Angela Dickson was not only a fantastic footballer, but also one of the best female football coaches to come out of Tasmania.
She became the first Launceston women’s player to reach 100 games back in 2018, and played in the previous year’s premiership. Her real rise to stardom came as she took over the head role as playing coach in 2019.
The Inner Sanctum spoke to Dickson about her coaching career to date and what makes her as a coach.
After her playing career drew to a close, it was her eagerness to learn and help impart that knowledge onto her players that got her into coaching.
“I put my hand up to do my level one coaching and then my level two,” Dickson said.
“I guess it’s that desire to want to learn more about the game and understand that game a bit better and be able to pass that information onto the players.
“It’s the leadership qualities that I’d always had was just a natural progression of my game to go into coaching.”
When it comes to her own personal coaching philosophy, it all comes down to the environment that Dickson can create for her players.
“It’s about keeping things fun but challenging,” she explained.
“It’s easy to say that you coach in the specific way or that you have a game plan based on a specific thing but in the end it comes down to the groups that you’re supporting.
“For me, I guess I coach in a way that the players want to be coached.
“I like to keep things very balanced, so for me I have a set of standards that I develop with the group, in regards to how we want to play our footy and how we want to be seen on and off the field and what kind of culture we want to have within the group.
“For me it’s about them driving that and I support them with that.”
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Managing two roles at once – Dickson the player, Dickson the coach
Dickson was able to juggle her role as a playing coach through, what she says, was all about finding the balance.
“My first year in 2019 it was a big learning curve, trying to switch my mind off a little bit,” she said.
“Especially during the games, I found that I was watching a lot… tending to stand out there and direct and watch players structures [more] than focusing on my game.
“I spoke to Mitch Thorpe who was doing the same thing with the men. I asked him about what things he does and support that he has around so that he can focus on playing.
“That’s what I pretty much did, I sat down and worked out what my role would be during games and when I would talk and when I wouldn’t, so that I knew in certain parts of the game that it was time for me to switch off as coach.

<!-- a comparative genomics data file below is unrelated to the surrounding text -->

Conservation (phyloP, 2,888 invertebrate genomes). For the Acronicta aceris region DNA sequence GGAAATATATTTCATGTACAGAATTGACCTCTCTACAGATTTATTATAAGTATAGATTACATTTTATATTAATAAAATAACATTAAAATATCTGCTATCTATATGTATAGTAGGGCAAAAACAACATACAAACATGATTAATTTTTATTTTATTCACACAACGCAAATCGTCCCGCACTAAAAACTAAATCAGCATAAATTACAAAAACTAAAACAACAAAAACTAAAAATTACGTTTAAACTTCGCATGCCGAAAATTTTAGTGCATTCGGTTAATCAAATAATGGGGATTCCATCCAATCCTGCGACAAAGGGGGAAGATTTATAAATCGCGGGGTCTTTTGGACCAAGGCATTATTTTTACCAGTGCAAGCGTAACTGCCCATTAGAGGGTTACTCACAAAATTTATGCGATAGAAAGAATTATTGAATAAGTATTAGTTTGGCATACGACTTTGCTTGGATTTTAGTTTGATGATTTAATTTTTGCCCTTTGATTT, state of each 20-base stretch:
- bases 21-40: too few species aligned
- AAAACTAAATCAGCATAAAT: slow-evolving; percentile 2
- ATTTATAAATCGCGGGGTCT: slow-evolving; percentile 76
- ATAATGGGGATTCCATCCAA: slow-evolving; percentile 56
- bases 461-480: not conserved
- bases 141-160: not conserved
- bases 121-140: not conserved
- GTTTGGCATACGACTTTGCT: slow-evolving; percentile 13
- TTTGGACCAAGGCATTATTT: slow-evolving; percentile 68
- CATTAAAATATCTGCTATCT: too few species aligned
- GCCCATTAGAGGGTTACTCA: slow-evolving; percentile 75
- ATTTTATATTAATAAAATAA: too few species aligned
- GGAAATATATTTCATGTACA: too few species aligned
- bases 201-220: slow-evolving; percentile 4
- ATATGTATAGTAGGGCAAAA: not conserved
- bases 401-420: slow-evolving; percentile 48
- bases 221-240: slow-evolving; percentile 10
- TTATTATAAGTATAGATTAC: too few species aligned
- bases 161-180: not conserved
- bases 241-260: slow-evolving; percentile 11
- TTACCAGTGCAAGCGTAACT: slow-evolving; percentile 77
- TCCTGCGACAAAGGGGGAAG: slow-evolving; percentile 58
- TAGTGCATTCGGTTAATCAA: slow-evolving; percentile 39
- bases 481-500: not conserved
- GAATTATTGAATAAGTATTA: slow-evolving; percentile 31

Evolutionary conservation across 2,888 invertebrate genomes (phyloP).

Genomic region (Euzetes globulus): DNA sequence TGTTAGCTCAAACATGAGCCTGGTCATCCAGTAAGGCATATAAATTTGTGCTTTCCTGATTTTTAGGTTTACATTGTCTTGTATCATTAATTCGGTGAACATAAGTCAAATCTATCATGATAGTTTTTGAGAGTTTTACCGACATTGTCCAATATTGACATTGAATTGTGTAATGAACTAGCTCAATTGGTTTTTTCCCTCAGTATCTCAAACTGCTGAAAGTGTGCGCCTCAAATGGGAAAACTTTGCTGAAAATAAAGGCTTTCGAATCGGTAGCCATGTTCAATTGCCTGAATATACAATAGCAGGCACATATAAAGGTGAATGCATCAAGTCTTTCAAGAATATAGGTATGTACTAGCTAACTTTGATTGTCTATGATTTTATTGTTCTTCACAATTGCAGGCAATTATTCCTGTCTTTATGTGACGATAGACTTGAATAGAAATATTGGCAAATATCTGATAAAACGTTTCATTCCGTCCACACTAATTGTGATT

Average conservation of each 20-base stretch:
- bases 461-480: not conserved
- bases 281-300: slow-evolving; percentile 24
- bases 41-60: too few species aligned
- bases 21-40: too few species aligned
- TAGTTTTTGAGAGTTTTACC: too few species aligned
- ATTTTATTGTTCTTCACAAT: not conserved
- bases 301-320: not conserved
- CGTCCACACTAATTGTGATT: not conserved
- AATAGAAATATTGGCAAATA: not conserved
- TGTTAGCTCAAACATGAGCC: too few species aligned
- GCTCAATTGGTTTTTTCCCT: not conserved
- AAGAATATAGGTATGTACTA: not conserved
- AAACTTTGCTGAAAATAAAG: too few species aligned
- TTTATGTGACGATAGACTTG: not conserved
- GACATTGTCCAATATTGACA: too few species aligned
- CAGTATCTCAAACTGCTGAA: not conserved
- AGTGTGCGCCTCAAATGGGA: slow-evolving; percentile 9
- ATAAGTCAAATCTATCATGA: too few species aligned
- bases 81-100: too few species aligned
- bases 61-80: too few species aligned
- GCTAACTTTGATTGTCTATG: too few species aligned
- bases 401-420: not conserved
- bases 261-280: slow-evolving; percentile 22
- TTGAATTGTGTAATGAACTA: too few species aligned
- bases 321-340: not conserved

“I don’t think you can ever do that, but to go okay, I’m in player mode now, let’s look at my role and what I need to do for the team.
“Even as a player my strength was my voice and direction out there. It was developing a structure for myself so I could change from coach to player.”
Sweet Premiership glory
In the 2020 season Dickson was able to take her team to the ultimate glory, in would later become the last TSLW Premiership after the league was dissolved.
“To see those girls reach their football goals and to win the flag and for it possibly to be the last TSLW flag, that’s up there, and that will be something forever be one of the proudest moments I’ve had,” Dickson said.
“Not just as a player, but to have the team go through the year in 2019 and to not to get the medal at the end of the year, and to see the way that they worked hard and work together and to go into that game as underdogs, and come out on top, I was so proud of the group.
“You couldn’t wipe the smile off my face for the next three or four days.”
Looking to the future, Dickson is continuing to build her coaching knowledge with the aim to get into the state league pathways.
“I’ve spent some time in Melbourne getting involved with North Melbourne’s VFLW side. Ideally I want to develop my coaching as much as I can so I’m not coaching this year at Launceston,” she said.
“Ideally I’d love to be involved with the NAB academies or in a VFLW program in the next three to four years… my goal is to keep learning and keep supporting female footy players to reach whatever goal it is that they have.
“It sounds [like] a cliché that I’m here to support the players, but that’s what I’m here to do and I’m happy to do it in any kind of format really.
“As long as I’m still learning and I’ve still got the ability to teach I’m happy with that.”
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